Developing Feature Sets for Geographically Diverse External End Users: A Call for Value-Based Preference Modeling

Author First name, Last name, Institution

Tuure Tuunanen
Ken Peffers
Charles E. Gengler
Wendy Hui
Ville Virtanen

Document Type


Source of Publication

The Journal of Information Technology Theory and Application

Publication Date



ABSTRACT Here we explore the terrain of understanding the value of IT applications for diverse users across geographically diverse markets. The domain of our investigation is the development of features for applications that make use of presence and location information about the user. There is good reason to believe that such applications might create substantial value for mobile device users because the systems could use our declared availability and intentions (presence) along with our location to present us with information and choices of high circumstantial value. We explored the use of wide audience requirements engineering (WARE) to collect and analyze data from potential lead users in Helsinki, Las Vegas, and Hong Kong about their preferences for applications using presence and location information. We further analyzed the data to differentiate among the three cities. Results showed substantial differences in user preferences for presence and location enabled applications across the three cities, suggesting that applications developed for one market might not succeed in the others. We propose the design of new methods to develop distinct feature sets for IT applications intended for use by diverse users in different markets. INTRODUCTION Global products can no longer be designed for national markets and then rolled out at leisure to the world on a take it or leave it basis (Honold 2000). Intense competition demands that they be designed to accommodate the preferences of customers in different markets for simultaneous introduction. Consequently, product features and attributes need to accommodate a diverse audience of users outside the organization and outside the market of origin. In addition, for more and more products, information systems are not only the channel through which they are marketed, but also major components of the products themselves. As a result a significant crossover between IS design and consumer product research may be required to meet the needs of systems and products in, for example, areas such as web site design (Luna, Peracchio and Juan 2002) and mobile technology based applications. Furthermore, such new systems often involve functions and technology consumers have never seen or considered before and have all the same pitfalls and concerns of other disruptive product innovations. The failure to recognize the need to understand varied and changing market preferences can spell disaster for global system and product introductions. Good examples can be seen in the troubles that the telecommunication industry has faced when rolling out global wireless Internet services (Barwise and Meehan 2004): products that suit the Northern European customer may flop in North American or Asian markets. In this paper we explore the problem of developing application features for new consumer oriented systems that must be designed for diverse, geographically dispersed customers and which make use of technologies that the customers haven't hitherto seen. We explore the adaptation of wide audience requirements engineering (WARE) (Tuunanen, Peffers and Gengler 2004), a method we developed to collect and analyze user preferences and reasoning for new system features, for use in developing the features for geographically diverse user sets. The context of our investigation is a study of user preferences and reasoning for applications and features using presence and location data to be designed for users in Europe, North America, and Asia. The paper applies WARE to a cross continental context for requirements engineering (RE) of new consumer oriented mobile systems that will meet the needs of users in a variety of national markets. WARE is a requirements engineering method for capturing, modeling, and presenting feature preferences from dispersed end-users and potential end users, who may have little connection with the firm, the technology, or the products. Such users may have little basis for feature preferences, may have little understanding of the underlying technology, and may have little motivation to participate in the development process. "¦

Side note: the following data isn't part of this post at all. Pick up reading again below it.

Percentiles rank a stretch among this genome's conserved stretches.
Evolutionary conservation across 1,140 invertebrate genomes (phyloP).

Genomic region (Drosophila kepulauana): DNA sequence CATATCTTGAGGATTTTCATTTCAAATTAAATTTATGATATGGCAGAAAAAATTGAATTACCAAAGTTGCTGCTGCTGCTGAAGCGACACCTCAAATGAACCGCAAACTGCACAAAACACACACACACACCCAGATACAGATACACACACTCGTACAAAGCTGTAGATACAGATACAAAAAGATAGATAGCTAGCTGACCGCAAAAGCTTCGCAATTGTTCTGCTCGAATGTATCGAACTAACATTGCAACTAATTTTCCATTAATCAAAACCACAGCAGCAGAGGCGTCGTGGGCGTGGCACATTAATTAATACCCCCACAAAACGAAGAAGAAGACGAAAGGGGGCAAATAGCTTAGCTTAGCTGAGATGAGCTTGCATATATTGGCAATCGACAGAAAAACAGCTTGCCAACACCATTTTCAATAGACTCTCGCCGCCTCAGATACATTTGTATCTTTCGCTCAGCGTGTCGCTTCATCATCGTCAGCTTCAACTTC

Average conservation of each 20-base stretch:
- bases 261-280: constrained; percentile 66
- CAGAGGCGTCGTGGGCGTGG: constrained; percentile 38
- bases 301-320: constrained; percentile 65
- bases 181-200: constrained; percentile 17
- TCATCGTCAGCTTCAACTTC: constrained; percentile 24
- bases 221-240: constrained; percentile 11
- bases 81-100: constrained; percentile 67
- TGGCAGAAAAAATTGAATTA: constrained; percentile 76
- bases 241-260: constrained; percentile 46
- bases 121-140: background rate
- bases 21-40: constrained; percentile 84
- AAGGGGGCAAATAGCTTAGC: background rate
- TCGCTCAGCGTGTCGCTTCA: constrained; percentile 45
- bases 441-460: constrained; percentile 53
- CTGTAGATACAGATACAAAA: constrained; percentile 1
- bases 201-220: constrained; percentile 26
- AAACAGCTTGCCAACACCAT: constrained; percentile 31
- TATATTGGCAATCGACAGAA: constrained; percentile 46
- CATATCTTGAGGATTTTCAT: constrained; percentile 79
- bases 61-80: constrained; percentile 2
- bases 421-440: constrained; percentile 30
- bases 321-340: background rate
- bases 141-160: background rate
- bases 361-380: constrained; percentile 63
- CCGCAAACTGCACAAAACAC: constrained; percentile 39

First Page


Last Page



Computer Sciences

Indexed in Scopus


Open Access